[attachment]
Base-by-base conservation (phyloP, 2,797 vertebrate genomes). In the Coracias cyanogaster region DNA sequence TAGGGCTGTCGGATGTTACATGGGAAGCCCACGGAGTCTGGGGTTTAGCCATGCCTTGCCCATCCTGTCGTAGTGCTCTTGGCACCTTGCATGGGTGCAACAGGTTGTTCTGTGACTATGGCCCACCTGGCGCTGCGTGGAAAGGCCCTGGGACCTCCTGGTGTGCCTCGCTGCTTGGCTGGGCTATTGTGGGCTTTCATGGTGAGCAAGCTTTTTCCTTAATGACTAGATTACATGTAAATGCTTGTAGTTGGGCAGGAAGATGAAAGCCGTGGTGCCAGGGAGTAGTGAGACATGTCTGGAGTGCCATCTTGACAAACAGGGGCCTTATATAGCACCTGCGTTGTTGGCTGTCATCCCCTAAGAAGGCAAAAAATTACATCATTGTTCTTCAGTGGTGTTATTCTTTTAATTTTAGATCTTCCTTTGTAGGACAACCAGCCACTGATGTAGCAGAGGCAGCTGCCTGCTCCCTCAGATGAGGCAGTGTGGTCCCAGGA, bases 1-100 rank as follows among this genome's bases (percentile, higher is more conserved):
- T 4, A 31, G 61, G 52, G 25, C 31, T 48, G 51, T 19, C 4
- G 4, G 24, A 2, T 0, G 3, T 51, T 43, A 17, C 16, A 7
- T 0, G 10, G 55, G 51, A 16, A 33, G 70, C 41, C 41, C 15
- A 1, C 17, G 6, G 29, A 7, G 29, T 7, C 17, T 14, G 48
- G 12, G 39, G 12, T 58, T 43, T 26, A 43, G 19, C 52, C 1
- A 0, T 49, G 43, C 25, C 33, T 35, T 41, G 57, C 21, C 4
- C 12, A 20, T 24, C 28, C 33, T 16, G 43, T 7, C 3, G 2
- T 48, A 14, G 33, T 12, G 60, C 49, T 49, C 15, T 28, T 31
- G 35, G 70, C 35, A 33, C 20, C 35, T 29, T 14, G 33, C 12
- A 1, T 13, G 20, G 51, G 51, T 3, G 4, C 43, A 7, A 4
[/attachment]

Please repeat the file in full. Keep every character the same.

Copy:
Base-by-base conservation (phyloP, 2,797 vertebrate genomes). In the Coracias cyanogaster region DNA sequence TAGGGCTGTCGGATGTTACATGGGAAGCCCACGGAGTCTGGGGTTTAGCCATGCCTTGCCCATCCTGTCGTAGTGCTCTTGGCACCTTGCATGGGTGCAACAGGTTGTTCTGTGACTATGGCCCACCTGGCGCTGCGTGGAAAGGCCCTGGGACCTCCTGGTGTGCCTCGCTGCTTGGCTGGGCTATTGTGGGCTTTCATGGTGAGCAAGCTTTTTCCTTAATGACTAGATTACATGTAAATGCTTGTAGTTGGGCAGGAAGATGAAAGCCGTGGTGCCAGGGAGTAGTGAGACATGTCTGGAGTGCCATCTTGACAAACAGGGGCCTTATATAGCACCTGCGTTGTTGGCTGTCATCCCCTAAGAAGGCAAAAAATTACATCATTGTTCTTCAGTGGTGTTATTCTTTTAATTTTAGATCTTCCTTTGTAGGACAACCAGCCACTGATGTAGCAGAGGCAGCTGCCTGCTCCCTCAGATGAGGCAGTGTGGTCCCAGGA, bases 1-100 rank as follows among this genome's bases (percentile, higher is more conserved):
- T 4, A 31, G 61, G 52, G 25, C 31, T 48, G 51, T 19, C 4
- G 4, G 24, A 2, T 0, G 3, T 51, T 43, A 17, C 16, A 7
- T 0, G 10, G 55, G 51, A 16, A 33, G 70, C 41, C 41, C 15
- A 1, C 17, G 6, G 29, A 7, G 29, T 7, C 17, T 14, G 48
- G 12, G 39, G 12, T 58, T 43, T 26, A 43, G 19, C 52, C 1
- A 0, T 49, G 43, C 25, C 33, T 35, T 41, G 57, C 21, C 4
- C 12, A 20, T 24, C 28, C 33, T 16, G 43, T 7, C 3, G 2
- T 48, A 14, G 33, T 12, G 60, C 49, T 49, C 15, T 28, T 31
- G 35, G 70, C 35, A 33, C 20, C 35, T 29, T 14, G 33, C 12
- A 1, T 13, G 20, G 51, G 51, T 3, G 4, C 43, A 7, A 4